The forecasting of financial statements is a common application in financial modelling. These are often referred to as “integrated” financial statement models, because the various statements (notably the Income Statement, Cash Flow Statement and Balance Sheet) must be forecast so that they are consistent with each other. This requires that the statements be linked together using Excel formulas.
In fact, the creation of integrated financial statement forecasts rarely requires the use of advanced Excel. Most of the line items can be forecast or calculated using standard arithmetic operations (addition, multiplication, division) to create formulas that use growth- or ratio-based calculations, as discussed in an earlier course. There are nevertheless some challenges in creating realistic financial statement models in practice: These are a mixture of the need to understand the terminology and concepts, as well as the potential complexity associated with managing large models with many interconnected components.
Aside from the forecasting of individual line items and linking them correctly, one of the main principles in building an integrated financial statement model involves ensuring that the model is sufficiently dynamic. This means that it adjusts to reflect core aspects of how the real-life situation would behave, specifically in relation to items on the Balance Sheet. It does this by adjusting the financing of the business in order to ensure that the items are realistic (for example, that they respect any practical or regulatory constraints).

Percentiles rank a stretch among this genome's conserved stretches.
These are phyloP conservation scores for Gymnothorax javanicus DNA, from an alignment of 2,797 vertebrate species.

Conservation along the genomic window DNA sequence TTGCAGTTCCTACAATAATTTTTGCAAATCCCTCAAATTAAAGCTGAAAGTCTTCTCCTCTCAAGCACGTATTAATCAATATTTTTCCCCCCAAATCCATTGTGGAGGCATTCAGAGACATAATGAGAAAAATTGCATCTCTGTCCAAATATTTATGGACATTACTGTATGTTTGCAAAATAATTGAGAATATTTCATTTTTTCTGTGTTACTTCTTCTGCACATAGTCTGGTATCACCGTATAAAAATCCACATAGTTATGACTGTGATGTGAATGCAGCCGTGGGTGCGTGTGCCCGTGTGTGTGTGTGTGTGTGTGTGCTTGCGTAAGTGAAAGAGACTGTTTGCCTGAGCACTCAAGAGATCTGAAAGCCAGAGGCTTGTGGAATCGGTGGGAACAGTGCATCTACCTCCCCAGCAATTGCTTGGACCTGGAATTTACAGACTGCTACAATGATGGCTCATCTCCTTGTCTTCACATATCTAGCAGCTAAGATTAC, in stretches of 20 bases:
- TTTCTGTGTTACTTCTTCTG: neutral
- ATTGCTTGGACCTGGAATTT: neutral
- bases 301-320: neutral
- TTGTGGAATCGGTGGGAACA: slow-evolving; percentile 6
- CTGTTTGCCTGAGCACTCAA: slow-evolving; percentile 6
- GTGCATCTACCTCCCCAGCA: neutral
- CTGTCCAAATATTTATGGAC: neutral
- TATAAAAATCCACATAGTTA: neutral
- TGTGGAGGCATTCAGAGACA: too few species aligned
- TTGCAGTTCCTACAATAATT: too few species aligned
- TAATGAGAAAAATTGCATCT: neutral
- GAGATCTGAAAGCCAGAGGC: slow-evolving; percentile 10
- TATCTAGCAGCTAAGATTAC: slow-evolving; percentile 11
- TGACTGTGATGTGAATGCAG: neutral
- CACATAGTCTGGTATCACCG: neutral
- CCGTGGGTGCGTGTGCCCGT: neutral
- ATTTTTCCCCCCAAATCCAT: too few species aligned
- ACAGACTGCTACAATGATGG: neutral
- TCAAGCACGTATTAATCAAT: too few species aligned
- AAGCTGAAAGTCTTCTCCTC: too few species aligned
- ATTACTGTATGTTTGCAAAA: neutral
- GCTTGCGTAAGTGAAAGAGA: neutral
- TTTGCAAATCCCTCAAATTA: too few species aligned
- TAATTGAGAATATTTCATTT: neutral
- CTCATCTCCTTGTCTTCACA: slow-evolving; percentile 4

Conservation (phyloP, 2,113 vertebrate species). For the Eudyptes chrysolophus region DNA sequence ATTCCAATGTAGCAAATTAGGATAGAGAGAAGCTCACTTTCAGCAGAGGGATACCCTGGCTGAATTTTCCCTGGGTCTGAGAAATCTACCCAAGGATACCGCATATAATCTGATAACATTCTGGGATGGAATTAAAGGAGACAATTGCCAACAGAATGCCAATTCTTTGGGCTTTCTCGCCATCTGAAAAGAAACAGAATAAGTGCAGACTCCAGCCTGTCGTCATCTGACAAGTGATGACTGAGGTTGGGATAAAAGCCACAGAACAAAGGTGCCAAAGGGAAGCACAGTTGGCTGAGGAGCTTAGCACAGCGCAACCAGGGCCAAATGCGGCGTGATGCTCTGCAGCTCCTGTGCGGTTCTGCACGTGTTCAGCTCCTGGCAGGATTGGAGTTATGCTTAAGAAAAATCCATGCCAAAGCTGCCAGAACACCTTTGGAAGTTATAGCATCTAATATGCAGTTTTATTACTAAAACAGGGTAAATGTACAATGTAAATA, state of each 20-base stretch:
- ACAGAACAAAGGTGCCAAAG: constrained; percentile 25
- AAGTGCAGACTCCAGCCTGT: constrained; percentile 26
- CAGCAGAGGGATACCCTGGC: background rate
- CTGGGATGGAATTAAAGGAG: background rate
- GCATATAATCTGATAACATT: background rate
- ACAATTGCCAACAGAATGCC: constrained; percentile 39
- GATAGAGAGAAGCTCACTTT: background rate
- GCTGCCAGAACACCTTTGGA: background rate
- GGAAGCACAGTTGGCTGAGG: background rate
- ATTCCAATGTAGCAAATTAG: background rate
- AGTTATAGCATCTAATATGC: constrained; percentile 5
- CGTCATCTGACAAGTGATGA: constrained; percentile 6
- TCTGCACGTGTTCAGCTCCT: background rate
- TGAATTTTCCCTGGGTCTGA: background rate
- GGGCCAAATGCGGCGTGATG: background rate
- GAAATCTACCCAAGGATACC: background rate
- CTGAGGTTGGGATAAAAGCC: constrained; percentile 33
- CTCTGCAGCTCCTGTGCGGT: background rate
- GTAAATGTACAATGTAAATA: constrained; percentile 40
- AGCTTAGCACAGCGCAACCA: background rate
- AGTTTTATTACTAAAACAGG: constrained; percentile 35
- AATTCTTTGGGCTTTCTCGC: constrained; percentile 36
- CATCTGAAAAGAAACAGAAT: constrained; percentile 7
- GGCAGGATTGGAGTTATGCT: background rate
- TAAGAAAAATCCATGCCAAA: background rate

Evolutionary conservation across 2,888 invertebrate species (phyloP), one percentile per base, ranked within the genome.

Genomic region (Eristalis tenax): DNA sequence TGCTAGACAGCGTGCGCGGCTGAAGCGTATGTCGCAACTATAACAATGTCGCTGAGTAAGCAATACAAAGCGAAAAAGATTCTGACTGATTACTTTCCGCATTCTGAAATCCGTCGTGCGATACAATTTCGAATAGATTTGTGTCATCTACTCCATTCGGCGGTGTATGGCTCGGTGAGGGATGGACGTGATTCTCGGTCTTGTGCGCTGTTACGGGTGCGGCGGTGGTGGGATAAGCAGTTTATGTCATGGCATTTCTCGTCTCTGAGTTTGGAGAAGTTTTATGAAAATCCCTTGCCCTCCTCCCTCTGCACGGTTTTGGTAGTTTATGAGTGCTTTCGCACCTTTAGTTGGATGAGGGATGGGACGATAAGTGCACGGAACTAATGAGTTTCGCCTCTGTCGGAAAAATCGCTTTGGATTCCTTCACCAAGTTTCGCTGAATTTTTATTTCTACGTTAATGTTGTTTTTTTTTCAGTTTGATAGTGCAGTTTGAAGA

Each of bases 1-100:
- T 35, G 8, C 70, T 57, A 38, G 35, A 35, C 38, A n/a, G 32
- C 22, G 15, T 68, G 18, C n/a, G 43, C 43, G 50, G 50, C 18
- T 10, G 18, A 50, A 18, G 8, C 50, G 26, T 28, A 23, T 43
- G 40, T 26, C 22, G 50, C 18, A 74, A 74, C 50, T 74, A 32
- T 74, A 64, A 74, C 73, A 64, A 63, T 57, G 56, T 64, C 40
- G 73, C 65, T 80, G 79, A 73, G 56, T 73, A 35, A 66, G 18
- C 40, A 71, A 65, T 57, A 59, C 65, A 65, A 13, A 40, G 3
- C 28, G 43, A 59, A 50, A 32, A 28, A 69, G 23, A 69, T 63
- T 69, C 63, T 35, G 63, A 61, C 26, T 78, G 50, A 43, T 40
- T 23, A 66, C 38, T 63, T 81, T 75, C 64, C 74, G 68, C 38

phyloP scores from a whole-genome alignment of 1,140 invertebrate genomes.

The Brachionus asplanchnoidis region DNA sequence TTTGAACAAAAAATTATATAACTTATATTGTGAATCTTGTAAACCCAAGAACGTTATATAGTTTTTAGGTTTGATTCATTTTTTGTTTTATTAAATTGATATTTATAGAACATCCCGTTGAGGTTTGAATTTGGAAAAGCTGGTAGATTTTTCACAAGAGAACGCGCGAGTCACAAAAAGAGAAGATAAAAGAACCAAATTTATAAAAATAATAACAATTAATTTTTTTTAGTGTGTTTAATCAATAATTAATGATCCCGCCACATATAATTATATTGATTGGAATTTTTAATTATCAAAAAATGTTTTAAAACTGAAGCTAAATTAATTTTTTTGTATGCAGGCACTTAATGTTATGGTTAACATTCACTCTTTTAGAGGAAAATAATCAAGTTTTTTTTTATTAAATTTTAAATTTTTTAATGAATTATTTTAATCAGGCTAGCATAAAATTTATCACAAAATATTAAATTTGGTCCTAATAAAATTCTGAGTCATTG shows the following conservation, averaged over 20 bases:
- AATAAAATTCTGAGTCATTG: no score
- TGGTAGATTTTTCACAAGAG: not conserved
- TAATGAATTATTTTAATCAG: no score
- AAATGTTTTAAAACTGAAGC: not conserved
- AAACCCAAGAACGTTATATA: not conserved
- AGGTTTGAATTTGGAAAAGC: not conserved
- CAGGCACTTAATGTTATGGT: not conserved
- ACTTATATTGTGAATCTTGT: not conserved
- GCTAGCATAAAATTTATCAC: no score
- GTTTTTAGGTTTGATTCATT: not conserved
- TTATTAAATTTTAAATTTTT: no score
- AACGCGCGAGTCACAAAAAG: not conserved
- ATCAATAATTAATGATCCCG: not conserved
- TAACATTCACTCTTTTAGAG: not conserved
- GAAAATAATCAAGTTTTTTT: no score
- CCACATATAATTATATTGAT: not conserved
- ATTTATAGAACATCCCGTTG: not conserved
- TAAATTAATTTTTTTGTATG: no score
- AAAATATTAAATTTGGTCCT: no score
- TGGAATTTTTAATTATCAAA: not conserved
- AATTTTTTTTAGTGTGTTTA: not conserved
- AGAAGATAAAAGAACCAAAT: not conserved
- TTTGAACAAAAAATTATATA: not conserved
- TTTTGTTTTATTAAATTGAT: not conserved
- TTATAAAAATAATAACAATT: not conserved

This key principle of building integrated financial statement models that contain a “dynamic adjustment” mechanism can be demonstrated in the context of a business structure that is so simple that there is no need to first study the underlying meaning of financial statements in detail. This is the focus of this Chapter, which first shows how an initial model can be created in a way that is integrated (and the Balance Sheet is in balance), before discussing the need for a dynamic adjustment mechanism, and adjusting the model to reflect this. (In practice, this requires the use of the IF function (or similar or equivalent functions, such as MIN, MAX, and so on).
Whilst later courses cover economic concepts and principles of corporate finance in more detail, the fundamental principles behind the creation of integrated financial statement models can be covered without needing this more detailed knowledge.